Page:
The Oakmont Village Association took the first step toward adopting defensible space fire inspections of Oakmont properties, which would include entering a resident’s property and assessing the property’s potential fire hazards and providing recommended measures fore defensible space, at the April 21 board meeting.
Kevin Hubred, association general manager, said OVA’s counsel has advised that the association has not only the authority but the duty to go onto residents’ properties to assure compliance. The meeting was live-streamed from the directors’ homes.
A resolution, approved unanimously, calls for the proposed Defensible Space Fire Inspections and Regulations to be sent to all property owners and posted in common areas for 28 days prior to their approval at the May 19 board meeting.
The resolution calls for annual defensible space inspections of properties within the Oakmont Village Association “to reduce the risk of wildfire.” It provides for an annual budget of $20,000 to $50,000 to hire inspectors.
The rules and regulations list 13 separate requirements, including removing all combustible materials from beneath decks, stairways and roof overhangs; removing all leaves and pine needles from roofs and rain gutters, and removing combustible branch piles, scrap lumber and woody materials from residential properties.
In addition, it is recommended that all trees be limbed to a minimum of six feet from the ground, not to exceed one-third of the tree height, and limbs within 10 feet of the roof and chimney must be removed. And it is recommended that a five-foot defensible space be maintained around the perimeter of any structure.
Inspectors will allow 30 days or more for correction of any hazard, based on an individual case basis. If the correction does not occur within the prescribed time, a hearing may be conducted and a fine assessed.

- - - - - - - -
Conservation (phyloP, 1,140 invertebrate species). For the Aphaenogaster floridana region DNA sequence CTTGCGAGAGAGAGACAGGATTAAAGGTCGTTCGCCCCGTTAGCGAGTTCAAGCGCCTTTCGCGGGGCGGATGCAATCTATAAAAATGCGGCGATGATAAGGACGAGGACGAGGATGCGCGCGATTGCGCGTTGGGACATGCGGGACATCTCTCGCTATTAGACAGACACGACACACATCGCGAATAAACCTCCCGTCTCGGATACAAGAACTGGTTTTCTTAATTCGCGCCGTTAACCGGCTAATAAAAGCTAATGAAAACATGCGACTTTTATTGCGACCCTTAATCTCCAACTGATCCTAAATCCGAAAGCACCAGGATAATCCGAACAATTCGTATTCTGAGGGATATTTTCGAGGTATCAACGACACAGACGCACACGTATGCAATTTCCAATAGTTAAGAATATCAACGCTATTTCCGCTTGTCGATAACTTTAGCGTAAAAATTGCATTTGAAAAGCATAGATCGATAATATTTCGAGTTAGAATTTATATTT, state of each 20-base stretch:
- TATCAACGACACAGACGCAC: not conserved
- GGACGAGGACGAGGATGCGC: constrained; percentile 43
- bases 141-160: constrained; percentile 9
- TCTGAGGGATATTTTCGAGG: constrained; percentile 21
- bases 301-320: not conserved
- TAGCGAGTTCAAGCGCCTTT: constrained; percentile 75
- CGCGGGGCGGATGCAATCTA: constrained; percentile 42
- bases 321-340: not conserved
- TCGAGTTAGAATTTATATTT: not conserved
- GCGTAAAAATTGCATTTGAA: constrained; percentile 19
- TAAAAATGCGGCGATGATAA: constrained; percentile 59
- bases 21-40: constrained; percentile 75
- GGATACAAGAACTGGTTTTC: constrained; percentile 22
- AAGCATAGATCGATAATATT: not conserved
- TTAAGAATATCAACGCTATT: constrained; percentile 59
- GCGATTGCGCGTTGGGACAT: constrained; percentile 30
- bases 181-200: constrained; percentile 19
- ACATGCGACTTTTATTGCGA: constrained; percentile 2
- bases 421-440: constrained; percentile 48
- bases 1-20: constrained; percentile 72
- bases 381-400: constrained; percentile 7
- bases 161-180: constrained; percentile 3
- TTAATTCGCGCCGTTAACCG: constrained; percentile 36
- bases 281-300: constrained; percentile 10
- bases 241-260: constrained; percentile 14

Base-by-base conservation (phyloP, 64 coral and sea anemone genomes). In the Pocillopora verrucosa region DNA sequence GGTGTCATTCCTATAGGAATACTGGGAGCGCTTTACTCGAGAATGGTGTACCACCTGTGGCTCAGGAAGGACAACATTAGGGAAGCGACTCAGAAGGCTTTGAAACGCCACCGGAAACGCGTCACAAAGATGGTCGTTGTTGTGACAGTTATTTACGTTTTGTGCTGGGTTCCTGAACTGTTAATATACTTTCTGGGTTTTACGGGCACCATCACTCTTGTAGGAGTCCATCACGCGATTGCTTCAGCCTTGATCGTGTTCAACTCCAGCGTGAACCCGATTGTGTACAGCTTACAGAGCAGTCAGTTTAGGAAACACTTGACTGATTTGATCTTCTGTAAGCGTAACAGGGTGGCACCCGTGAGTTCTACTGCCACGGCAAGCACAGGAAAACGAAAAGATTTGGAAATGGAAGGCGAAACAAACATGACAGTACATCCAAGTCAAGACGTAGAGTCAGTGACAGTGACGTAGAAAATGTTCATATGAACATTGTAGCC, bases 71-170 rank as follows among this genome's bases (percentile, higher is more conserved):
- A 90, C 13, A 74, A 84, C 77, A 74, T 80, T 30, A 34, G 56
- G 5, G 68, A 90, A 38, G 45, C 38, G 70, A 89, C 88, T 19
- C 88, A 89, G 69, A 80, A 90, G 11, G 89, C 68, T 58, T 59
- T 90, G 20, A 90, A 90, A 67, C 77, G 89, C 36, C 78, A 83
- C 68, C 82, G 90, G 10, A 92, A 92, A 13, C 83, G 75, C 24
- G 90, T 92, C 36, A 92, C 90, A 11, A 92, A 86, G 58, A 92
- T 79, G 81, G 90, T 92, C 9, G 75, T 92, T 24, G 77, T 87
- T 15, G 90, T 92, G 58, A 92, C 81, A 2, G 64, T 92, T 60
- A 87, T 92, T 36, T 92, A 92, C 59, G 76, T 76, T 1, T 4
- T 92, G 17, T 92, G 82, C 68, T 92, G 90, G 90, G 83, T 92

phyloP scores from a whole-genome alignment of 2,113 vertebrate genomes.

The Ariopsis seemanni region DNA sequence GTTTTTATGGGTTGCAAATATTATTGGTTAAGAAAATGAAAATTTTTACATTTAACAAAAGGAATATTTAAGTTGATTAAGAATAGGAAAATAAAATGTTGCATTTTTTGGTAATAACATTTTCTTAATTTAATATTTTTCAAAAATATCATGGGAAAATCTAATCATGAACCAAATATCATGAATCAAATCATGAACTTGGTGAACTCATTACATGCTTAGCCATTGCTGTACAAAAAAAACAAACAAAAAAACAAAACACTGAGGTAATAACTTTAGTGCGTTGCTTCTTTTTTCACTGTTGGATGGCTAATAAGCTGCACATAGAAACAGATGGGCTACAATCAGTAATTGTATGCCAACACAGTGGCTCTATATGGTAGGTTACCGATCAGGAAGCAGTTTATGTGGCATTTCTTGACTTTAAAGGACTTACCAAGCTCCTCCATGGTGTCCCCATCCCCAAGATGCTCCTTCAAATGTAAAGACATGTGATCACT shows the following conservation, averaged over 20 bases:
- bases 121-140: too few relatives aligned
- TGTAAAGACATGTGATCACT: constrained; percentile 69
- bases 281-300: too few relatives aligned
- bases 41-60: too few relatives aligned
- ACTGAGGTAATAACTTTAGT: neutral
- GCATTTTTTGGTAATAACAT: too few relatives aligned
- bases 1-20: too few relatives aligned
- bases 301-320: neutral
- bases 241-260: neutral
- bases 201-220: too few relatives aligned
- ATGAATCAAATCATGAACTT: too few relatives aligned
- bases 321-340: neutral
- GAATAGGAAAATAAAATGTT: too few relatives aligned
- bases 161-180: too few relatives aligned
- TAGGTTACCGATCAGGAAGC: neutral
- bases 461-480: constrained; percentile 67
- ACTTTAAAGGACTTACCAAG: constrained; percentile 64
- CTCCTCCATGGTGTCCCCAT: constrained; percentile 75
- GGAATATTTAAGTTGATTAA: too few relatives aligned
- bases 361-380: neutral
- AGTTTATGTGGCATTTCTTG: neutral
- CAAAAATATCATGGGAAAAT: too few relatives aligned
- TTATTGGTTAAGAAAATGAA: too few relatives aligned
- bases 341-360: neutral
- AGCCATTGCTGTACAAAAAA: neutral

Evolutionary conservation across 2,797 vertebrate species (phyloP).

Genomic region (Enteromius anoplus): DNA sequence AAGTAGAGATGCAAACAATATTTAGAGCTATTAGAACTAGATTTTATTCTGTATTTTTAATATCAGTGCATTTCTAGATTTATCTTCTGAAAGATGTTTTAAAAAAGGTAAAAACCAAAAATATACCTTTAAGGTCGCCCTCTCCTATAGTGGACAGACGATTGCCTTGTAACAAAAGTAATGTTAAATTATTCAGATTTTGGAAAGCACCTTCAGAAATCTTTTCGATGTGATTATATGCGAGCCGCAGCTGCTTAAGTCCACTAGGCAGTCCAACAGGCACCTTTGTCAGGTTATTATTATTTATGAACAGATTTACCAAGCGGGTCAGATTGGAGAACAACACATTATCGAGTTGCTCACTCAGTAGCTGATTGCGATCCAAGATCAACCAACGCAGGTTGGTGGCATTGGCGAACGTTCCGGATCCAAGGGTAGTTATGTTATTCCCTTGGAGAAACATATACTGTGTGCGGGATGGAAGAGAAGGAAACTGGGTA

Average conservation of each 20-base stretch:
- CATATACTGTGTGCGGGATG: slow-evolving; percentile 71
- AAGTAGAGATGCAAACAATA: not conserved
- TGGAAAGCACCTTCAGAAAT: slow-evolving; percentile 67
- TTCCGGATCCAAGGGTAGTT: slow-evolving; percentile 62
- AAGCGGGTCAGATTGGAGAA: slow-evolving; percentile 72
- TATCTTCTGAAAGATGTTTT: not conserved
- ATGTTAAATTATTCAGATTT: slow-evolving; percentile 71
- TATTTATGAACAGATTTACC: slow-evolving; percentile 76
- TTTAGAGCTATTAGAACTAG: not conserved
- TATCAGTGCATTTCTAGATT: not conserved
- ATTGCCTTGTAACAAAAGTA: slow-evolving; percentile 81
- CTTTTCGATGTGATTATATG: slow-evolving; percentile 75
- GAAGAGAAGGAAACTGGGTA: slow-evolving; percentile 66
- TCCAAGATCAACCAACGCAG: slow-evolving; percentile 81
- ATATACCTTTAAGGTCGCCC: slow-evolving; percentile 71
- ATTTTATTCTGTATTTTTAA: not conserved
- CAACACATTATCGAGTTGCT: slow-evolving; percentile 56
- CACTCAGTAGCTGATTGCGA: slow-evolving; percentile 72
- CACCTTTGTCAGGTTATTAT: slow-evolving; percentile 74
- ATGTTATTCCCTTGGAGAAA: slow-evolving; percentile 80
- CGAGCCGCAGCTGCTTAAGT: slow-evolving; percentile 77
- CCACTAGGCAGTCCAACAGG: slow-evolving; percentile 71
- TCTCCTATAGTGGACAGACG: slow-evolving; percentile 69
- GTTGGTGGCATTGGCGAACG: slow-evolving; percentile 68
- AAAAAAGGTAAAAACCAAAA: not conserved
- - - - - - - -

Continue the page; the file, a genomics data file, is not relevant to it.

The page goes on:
CENTRAL AREA FUTURE
Noting “community desire” for changes to the central area of Oakmont, the board unanimously approved spending up to $30,000 “to develop high-level, credible data for possible changes to the central Oakmont complex,” which includes Berger Center and the Central Activities Center.
This project will include further consultation with the Long Range Planning Committee, the Building Construction Committee, OVA staff and others to provide input and guidance in developing potential alternatives. There will be outreach through the Oakmont Community Development Committee to assess interest and possible cooperation with businesses and other organizations that operate in or near central Oakmont.
While the target date for a decision on the future of the central complex is “possibly late 2020,” it was acknowledged that the coronavirus lockdown could alter the schedule.
EMERGENCY POWER, EGRESS
The board amended a March 17 resolution with the result that it will spend up to $200,000 to purchase and install two generators, one at the OVA office and one at the Central Activities Center, which will power Berger Center and any foreseeable expansion in the area. The March 17 resolution called for the purchase of two generators, one each at the OVA office and the East Recreation Center, and leasing a generator at the CAC. Analysis determined that buying the CAC generator was more cost effective than leasing. The East ERC generator was put off for a year because of complications, including the cost.
Hugh Helm, reporting for the Oakmont Community Development Committee, said OCDC is studying four possible points of egress to provide alternatives for leaving Oakmont in the case of emergency. Two possibilities would provide access either to Melita Road or Montgomery Drive. Since the others would open onto Highway 12, which would be no better than egress by way of Oakmont Drive or Pythian Road, they’re not likely to be pursued.